New Houseplants and Other Plant Advice
Where to Buy New Houseplants
Garden centres are among the best places to buy houseplants. Many have large, purpose-built areas with plenty of light and a constant temperature, where trained staff maintain the plants and are on hand to offer advice. You may be lucky enough to have a specialist indoor plant nursery nearby. If so, these are the best places to buy from. You will be able to see how the plants have been grown and to talk directly to the grower about the best plant for you.
Avoid buying houseplants from market stalls or from the outside of florists. Even if it is a warm day, it is likely that these plants have had to sit outside in far cooler conditions and will have suffered from the cold. They are unlikely to thrive after such a shock to the system. Some supermarkets have occasional deals on houseplants. However, supermarkets have far from ideal conditions for houseplants. The plants are likely to have been kept away from natural light, sometimes in draughty conditions and looked after by untrained staff, so they are best avoided, even if the price is tempting.
Tips for Training, Pruning and Repotting
Training a young standard, is very straightforward. The plant is moved into progressively larger pots until a 6-in. size is used. Staking is important at all times. A larger cane should be provided as necessary, and the main stem must be tied in with raffia or garden twine at regular intervals. When the desired height is reached, the growing tip is pinched out to produce a bushy head.
Pruning a standard fuchsia involves cutting back all the sideshoots to within two or three joints, during spring time. The result may look rather severe, but this is essential if a tangled mass of growth is to be avoided.
Repotting a mature standard fuchsia is sometimes necessary when the plant begins to look somewhat straggly after becoming potbound. A pointed stick is used to tease out some of the old from amongst the roots, taking care not to damage them. The plant should then be to a clean pot of the same size. Fresh should then be trickled in around the sides of the pot, and firmed with the aid of a rammer.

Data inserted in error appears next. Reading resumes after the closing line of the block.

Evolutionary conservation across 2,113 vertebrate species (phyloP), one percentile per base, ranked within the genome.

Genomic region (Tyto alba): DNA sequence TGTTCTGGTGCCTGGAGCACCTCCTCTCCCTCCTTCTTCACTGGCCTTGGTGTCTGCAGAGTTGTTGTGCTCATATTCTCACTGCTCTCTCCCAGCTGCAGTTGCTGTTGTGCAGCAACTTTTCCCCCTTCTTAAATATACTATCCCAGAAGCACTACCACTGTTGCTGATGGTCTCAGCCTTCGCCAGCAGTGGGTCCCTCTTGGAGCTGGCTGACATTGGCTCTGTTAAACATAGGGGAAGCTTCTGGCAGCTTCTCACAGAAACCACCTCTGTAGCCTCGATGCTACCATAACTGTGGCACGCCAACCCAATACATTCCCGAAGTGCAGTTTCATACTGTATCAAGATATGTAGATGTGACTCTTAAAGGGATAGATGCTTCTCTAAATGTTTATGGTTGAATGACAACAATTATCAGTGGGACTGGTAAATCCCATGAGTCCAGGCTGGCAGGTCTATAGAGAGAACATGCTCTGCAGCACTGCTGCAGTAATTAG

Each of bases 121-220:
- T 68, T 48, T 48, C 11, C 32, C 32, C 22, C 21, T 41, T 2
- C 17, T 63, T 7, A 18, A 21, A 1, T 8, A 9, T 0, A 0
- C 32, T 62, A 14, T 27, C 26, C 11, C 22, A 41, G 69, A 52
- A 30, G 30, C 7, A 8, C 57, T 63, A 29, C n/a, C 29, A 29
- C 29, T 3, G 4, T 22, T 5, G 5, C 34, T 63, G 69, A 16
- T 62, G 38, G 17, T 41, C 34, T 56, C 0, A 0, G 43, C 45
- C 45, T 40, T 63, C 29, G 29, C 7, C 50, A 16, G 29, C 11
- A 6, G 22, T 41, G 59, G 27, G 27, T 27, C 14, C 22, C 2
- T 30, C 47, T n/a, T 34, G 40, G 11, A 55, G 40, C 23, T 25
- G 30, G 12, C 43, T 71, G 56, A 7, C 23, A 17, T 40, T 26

, and Bulbs: Faithful Companions
Annuals,and bulbs have one thing in common: they are the plants, temporary or permanent, that come to the rescue when needed, filling a garden with life, colour and scent and marking the changing seasons with their regular appearance.
Annuals cram a life-time into a single season, literally flowering themselves to death, while biennials take two years to complete their cycle. Bulbs, on the other hand, continue to come up faithfully year after year, to astonish afresh with their exquisite flowers, be they tiny snowbells or flamboyant.
Annuals and biennials can fill gaps and corners of bedding schemes with almost instant colour and spill cheerfully from tubs and window-boxes, while bulbs, with their straight stems, have an altogether more severe image. All are indispensable, however, for they fill the garden canvas with all the colours of the rainbow, with minimal help from the gardener.
Cultivation of Fast Growing Plants
If the cultivation of fast-growing plants is managed carefully, cellulose can be produced time and time again from the same piece of land. In other words, unlike oil it is a renewable resource. Energy derived from plants – from burning wood, charcoal, plant residues or animal dung (a by-product of plants) is known as biomass energy or bio-energy. It is not a new idea; after all, we have been burning wood for thousands of years. Our fuel of the future may even be derived from bacteria breaking down cellulose products to produce biogas, a mixture of methane and carbon dioxide. In fact, production of biogas is already a commercial operation in several parts of the world. Animal dung is used to fuel biogas plants in China (from pigs) and in India (from cattle), producing compost for farmers and biogas to power electricity generators.
The discovery that the water hyacinth, Eichhornia crassipes, which can be seen floating on pools in the Princess of Wales Conservatory at Kew Gardens, is a potential biogas producer, makes it doubly attractive. Although this tropical aquatic plant is a pest in many countries, because it grows so rapidly and soon chokes waterways, it is effective in removing nitrates from the water. It can be costly to remove plants from waterways and dump them on land, but if they are fermented and used for biogas production, the operation could well prove to be profitable.